The U.S. Census Bureau officially designates NAICS 511 as “Publishing Industries (except Internet).” In 2010, there were 907,152 employees in U.S. publishing establishments. As you can see, there was a drop during the Great Recession, but publishing as a whole rebounded in the 2010s to where we saw large increases toward the end of the decade, culminating in 1.02 million in 2018. We will probably see a drop in employees once County Business Patterns gets to 2020 data.
We’ll have more to say when we dive into the specific publishing NAICS categories, as “Publishing” here refers to everything from books, magazines, and newspapers to greeting cards, to mailing lists and directories, and the catchall “other publishing” which can include maps and other specialty publishing products. Generally, though, the growth in employment here is due to two basic factors: economic growth following the Recession, as well as lowered barriers to entry for small or self publishers thanks to digital printing (enabling short-run on-demand publishing) and the Internet/ecommerce (easing distribution, which was always a challenge in the pre-Internet days).
These counts are based on data from the Census Bureau’s County Business Patterns. Every other week, we update these data series with the latest figures. These counts are broken down by printing business classification (based on NAICS, the North American Industrial Classification System). We will continue to look at employment in the publishing categories:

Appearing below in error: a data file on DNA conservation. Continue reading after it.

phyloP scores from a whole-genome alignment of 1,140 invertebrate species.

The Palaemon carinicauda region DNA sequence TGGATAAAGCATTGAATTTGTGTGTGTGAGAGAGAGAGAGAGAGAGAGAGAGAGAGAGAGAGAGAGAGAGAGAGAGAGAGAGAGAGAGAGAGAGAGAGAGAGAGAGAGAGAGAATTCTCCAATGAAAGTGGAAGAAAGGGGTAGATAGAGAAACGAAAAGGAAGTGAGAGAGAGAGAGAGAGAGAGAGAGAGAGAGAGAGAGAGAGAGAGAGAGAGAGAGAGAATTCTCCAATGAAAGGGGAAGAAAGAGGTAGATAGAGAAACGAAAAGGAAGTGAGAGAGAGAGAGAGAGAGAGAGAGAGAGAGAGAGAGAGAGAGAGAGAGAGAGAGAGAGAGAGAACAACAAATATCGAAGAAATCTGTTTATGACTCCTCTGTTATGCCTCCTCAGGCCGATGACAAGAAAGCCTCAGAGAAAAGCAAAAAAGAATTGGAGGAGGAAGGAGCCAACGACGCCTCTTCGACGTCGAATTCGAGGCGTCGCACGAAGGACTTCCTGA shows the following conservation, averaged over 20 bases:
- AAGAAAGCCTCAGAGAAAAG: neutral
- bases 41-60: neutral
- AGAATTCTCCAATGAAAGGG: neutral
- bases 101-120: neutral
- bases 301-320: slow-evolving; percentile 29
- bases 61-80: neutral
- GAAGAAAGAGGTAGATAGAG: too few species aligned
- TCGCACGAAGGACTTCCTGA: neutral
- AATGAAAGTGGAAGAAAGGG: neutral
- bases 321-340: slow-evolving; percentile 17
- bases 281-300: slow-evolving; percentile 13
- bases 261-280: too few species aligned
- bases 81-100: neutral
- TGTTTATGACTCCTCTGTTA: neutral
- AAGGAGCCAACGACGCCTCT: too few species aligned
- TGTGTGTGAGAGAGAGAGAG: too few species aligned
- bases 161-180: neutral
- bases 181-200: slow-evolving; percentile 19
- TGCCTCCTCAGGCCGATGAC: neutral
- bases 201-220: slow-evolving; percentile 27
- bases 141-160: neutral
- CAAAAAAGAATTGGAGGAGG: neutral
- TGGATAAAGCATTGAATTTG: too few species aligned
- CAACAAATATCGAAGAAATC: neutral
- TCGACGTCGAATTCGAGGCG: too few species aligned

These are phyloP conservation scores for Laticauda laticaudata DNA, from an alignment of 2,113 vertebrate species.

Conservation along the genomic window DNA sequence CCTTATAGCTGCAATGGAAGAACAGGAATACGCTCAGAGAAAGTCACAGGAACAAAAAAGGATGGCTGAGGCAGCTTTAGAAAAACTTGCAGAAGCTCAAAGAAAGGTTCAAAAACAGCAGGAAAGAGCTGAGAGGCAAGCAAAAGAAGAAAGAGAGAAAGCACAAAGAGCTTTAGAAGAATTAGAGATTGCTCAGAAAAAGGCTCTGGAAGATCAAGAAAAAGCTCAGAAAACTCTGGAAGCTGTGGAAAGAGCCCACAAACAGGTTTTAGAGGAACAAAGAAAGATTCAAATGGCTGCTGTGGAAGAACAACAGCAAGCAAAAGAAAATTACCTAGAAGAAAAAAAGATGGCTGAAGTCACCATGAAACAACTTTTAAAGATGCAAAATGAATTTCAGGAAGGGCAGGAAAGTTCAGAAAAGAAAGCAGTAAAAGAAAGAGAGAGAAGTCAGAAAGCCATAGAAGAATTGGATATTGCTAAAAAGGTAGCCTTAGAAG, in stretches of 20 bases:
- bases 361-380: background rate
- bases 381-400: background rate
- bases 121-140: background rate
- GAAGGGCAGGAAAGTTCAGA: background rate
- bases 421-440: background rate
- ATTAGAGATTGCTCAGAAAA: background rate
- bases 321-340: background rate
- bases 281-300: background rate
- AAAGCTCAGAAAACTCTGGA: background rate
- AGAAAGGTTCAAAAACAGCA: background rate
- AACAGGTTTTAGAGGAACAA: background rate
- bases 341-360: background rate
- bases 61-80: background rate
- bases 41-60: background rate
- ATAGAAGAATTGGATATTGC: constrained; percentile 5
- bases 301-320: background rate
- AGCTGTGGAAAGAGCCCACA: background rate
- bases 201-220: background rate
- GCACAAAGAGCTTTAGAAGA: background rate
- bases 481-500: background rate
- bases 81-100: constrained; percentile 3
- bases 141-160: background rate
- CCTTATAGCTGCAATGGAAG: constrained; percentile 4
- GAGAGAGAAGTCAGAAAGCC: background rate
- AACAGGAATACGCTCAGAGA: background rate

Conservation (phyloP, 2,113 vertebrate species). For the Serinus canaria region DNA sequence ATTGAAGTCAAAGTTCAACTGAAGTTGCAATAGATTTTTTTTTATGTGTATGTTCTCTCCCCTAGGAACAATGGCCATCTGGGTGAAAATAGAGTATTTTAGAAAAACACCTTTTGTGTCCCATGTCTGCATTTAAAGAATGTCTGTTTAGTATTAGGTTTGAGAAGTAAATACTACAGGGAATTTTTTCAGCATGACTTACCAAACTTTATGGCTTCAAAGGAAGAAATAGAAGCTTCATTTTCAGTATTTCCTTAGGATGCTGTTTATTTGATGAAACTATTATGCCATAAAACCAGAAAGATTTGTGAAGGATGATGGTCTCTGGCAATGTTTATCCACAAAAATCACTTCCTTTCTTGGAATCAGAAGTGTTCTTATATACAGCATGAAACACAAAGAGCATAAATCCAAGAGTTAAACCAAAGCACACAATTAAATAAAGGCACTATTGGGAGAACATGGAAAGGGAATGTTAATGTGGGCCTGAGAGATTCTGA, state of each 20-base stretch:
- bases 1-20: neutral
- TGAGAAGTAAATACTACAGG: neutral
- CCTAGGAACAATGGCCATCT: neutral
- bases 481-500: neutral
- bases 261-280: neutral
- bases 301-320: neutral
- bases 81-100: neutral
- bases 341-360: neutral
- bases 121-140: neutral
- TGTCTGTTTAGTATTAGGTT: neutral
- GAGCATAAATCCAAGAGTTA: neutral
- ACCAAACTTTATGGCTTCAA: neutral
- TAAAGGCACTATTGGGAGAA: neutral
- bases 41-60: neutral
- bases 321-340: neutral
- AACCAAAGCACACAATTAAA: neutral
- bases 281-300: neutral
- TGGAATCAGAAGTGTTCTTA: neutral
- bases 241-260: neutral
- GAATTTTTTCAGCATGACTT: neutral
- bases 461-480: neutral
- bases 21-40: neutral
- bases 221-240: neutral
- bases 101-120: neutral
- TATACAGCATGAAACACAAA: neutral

- 5111 Newspaper, Periodical, Book, and Directory Publishers
- 51111 Newspaper Publishers
- 51112 Periodical Publishers
- 51113 Book Publishers
- 51114 Directory and Mailing List Publishers
- 51119 Other Publishers
- 511191 Greeting Card Publishers
- 511199 All Other Publishers
For some of these categories, we will also supplement County Business Patterns data with Nonemployer Statistics, which counts freelancers.
These data, and the overarching year-to-year trends, like other demographic data, can be used not only for business planning and forecasting, but also sales and marketing resource allocation.
This Macro Moment
In some good news, retail sales for March were up +9.8% from February. Says the Census Bureau:
Advance estimates of U.S. retail and food services sales for March 2021, adjusted for seasonal variation and holiday and trading-day differences, but not for price changes, were $619.1 billion, an increase of 9.8 percent (±0.5 percent) from the previous month, and 27.7 percent (±0.7 percent) above March 2020. Total sales for the January 2021 through March 2021 period were up 14.3 percent (±0.5 percent) from the same period a year ago.
March sales were above expectations, and the Census Bureau also revised January and February retail sales up from last month’s report.
As more businesses open up as vaccinations continue, and warmer weather allows more outdoor dining, we will likely see retail sales continue to rise over the next few months. The scuttlebutt on the street is that, as a substantial portion of the population gets vaccinated, summer 2021 travel is going to be insanely busy (for those who hate crowds, another round of quarantining may be in order), which will also be good for retail as well as many other parts of the economy, including printing. The ghost of Dr. Doom still haunts these premises, but we are cautiously optimistic about the second half of the year.